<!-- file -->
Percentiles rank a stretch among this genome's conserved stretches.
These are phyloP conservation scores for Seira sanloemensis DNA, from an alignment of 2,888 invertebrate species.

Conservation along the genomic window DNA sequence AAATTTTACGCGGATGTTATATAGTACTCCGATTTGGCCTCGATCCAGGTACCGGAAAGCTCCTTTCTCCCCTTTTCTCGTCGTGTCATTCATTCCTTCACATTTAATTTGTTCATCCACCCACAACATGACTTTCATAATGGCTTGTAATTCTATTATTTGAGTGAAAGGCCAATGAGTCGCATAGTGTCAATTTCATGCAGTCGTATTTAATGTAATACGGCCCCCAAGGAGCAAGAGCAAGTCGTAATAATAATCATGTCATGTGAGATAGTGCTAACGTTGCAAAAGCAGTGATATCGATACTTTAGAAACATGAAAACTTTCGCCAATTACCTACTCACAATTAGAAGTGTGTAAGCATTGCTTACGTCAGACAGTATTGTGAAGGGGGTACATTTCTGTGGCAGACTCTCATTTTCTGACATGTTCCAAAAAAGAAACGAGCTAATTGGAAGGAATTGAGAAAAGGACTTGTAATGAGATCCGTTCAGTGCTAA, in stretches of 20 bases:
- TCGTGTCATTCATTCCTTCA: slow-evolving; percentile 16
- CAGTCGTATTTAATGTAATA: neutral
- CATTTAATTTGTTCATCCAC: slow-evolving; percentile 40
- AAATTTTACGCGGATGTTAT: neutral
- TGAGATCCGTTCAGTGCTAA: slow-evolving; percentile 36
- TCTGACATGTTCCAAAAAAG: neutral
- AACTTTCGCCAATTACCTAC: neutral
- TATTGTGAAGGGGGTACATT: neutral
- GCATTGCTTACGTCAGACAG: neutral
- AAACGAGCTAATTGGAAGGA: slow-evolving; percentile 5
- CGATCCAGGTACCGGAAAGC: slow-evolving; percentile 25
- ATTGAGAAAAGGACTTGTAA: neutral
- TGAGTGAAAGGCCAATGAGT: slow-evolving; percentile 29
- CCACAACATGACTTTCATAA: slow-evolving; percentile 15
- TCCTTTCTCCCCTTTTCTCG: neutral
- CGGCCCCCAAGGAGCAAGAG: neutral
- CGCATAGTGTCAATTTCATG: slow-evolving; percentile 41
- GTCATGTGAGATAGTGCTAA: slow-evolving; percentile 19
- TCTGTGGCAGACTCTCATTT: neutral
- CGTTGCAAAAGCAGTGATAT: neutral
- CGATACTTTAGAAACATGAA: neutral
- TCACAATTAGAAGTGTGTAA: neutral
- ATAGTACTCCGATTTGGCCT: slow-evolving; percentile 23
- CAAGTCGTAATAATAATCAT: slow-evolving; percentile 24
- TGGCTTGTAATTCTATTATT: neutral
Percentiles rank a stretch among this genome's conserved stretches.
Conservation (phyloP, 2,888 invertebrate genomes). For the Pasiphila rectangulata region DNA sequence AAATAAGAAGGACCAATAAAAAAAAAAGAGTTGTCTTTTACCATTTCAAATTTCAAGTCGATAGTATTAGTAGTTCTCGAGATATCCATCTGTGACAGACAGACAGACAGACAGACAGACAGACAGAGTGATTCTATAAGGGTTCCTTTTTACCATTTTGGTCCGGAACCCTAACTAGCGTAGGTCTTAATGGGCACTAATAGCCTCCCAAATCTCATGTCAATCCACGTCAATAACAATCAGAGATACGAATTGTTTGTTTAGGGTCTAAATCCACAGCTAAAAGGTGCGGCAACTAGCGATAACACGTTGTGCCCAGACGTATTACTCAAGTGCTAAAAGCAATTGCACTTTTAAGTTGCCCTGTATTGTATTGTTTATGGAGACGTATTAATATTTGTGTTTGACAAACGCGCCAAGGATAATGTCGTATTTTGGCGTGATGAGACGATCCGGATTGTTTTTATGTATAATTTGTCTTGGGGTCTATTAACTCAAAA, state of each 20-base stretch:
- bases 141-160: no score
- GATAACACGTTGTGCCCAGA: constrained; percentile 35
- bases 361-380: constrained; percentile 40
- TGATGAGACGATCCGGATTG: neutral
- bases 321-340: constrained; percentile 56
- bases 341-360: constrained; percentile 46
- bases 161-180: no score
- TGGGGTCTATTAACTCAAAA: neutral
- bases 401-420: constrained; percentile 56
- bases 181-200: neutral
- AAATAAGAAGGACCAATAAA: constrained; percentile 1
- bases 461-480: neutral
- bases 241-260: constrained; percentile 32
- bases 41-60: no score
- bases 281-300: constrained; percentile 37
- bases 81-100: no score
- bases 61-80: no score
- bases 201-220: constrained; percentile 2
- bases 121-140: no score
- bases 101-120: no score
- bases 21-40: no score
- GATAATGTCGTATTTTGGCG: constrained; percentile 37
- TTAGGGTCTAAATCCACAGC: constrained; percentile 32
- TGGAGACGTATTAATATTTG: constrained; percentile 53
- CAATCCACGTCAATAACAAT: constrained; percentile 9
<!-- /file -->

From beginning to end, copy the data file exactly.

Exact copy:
Percentiles rank a stretch among this genome's conserved stretches.
These are phyloP conservation scores for Seira sanloemensis DNA, from an alignment of 2,888 invertebrate species.

Conservation along the genomic window DNA sequence AAATTTTACGCGGATGTTATATAGTACTCCGATTTGGCCTCGATCCAGGTACCGGAAAGCTCCTTTCTCCCCTTTTCTCGTCGTGTCATTCATTCCTTCACATTTAATTTGTTCATCCACCCACAACATGACTTTCATAATGGCTTGTAATTCTATTATTTGAGTGAAAGGCCAATGAGTCGCATAGTGTCAATTTCATGCAGTCGTATTTAATGTAATACGGCCCCCAAGGAGCAAGAGCAAGTCGTAATAATAATCATGTCATGTGAGATAGTGCTAACGTTGCAAAAGCAGTGATATCGATACTTTAGAAACATGAAAACTTTCGCCAATTACCTACTCACAATTAGAAGTGTGTAAGCATTGCTTACGTCAGACAGTATTGTGAAGGGGGTACATTTCTGTGGCAGACTCTCATTTTCTGACATGTTCCAAAAAAGAAACGAGCTAATTGGAAGGAATTGAGAAAAGGACTTGTAATGAGATCCGTTCAGTGCTAA, in stretches of 20 bases:
- TCGTGTCATTCATTCCTTCA: slow-evolving; percentile 16
- CAGTCGTATTTAATGTAATA: neutral
- CATTTAATTTGTTCATCCAC: slow-evolving; percentile 40
- AAATTTTACGCGGATGTTAT: neutral
- TGAGATCCGTTCAGTGCTAA: slow-evolving; percentile 36
- TCTGACATGTTCCAAAAAAG: neutral
- AACTTTCGCCAATTACCTAC: neutral
- TATTGTGAAGGGGGTACATT: neutral
- GCATTGCTTACGTCAGACAG: neutral
- AAACGAGCTAATTGGAAGGA: slow-evolving; percentile 5
- CGATCCAGGTACCGGAAAGC: slow-evolving; percentile 25
- ATTGAGAAAAGGACTTGTAA: neutral
- TGAGTGAAAGGCCAATGAGT: slow-evolving; percentile 29
- CCACAACATGACTTTCATAA: slow-evolving; percentile 15
- TCCTTTCTCCCCTTTTCTCG: neutral
- CGGCCCCCAAGGAGCAAGAG: neutral
- CGCATAGTGTCAATTTCATG: slow-evolving; percentile 41
- GTCATGTGAGATAGTGCTAA: slow-evolving; percentile 19
- TCTGTGGCAGACTCTCATTT: neutral
- CGTTGCAAAAGCAGTGATAT: neutral
- CGATACTTTAGAAACATGAA: neutral
- TCACAATTAGAAGTGTGTAA: neutral
- ATAGTACTCCGATTTGGCCT: slow-evolving; percentile 23
- CAAGTCGTAATAATAATCAT: slow-evolving; percentile 24
- TGGCTTGTAATTCTATTATT: neutral
Percentiles rank a stretch among this genome's conserved stretches.
Conservation (phyloP, 2,888 invertebrate genomes). For the Pasiphila rectangulata region DNA sequence AAATAAGAAGGACCAATAAAAAAAAAAGAGTTGTCTTTTACCATTTCAAATTTCAAGTCGATAGTATTAGTAGTTCTCGAGATATCCATCTGTGACAGACAGACAGACAGACAGACAGACAGACAGAGTGATTCTATAAGGGTTCCTTTTTACCATTTTGGTCCGGAACCCTAACTAGCGTAGGTCTTAATGGGCACTAATAGCCTCCCAAATCTCATGTCAATCCACGTCAATAACAATCAGAGATACGAATTGTTTGTTTAGGGTCTAAATCCACAGCTAAAAGGTGCGGCAACTAGCGATAACACGTTGTGCCCAGACGTATTACTCAAGTGCTAAAAGCAATTGCACTTTTAAGTTGCCCTGTATTGTATTGTTTATGGAGACGTATTAATATTTGTGTTTGACAAACGCGCCAAGGATAATGTCGTATTTTGGCGTGATGAGACGATCCGGATTGTTTTTATGTATAATTTGTCTTGGGGTCTATTAACTCAAAA, state of each 20-base stretch:
- bases 141-160: no score
- GATAACACGTTGTGCCCAGA: constrained; percentile 35
- bases 361-380: constrained; percentile 40
- TGATGAGACGATCCGGATTG: neutral
- bases 321-340: constrained; percentile 56
- bases 341-360: constrained; percentile 46
- bases 161-180: no score
- TGGGGTCTATTAACTCAAAA: neutral
- bases 401-420: constrained; percentile 56
- bases 181-200: neutral
- AAATAAGAAGGACCAATAAA: constrained; percentile 1
- bases 461-480: neutral
- bases 241-260: constrained; percentile 32
- bases 41-60: no score
- bases 281-300: constrained; percentile 37
- bases 81-100: no score
- bases 61-80: no score
- bases 201-220: constrained; percentile 2
- bases 121-140: no score
- bases 101-120: no score
- bases 21-40: no score
- GATAATGTCGTATTTTGGCG: constrained; percentile 37
- TTAGGGTCTAAATCCACAGC: constrained; percentile 32
- TGGAGACGTATTAATATTTG: constrained; percentile 53
- CAATCCACGTCAATAACAAT: constrained; percentile 9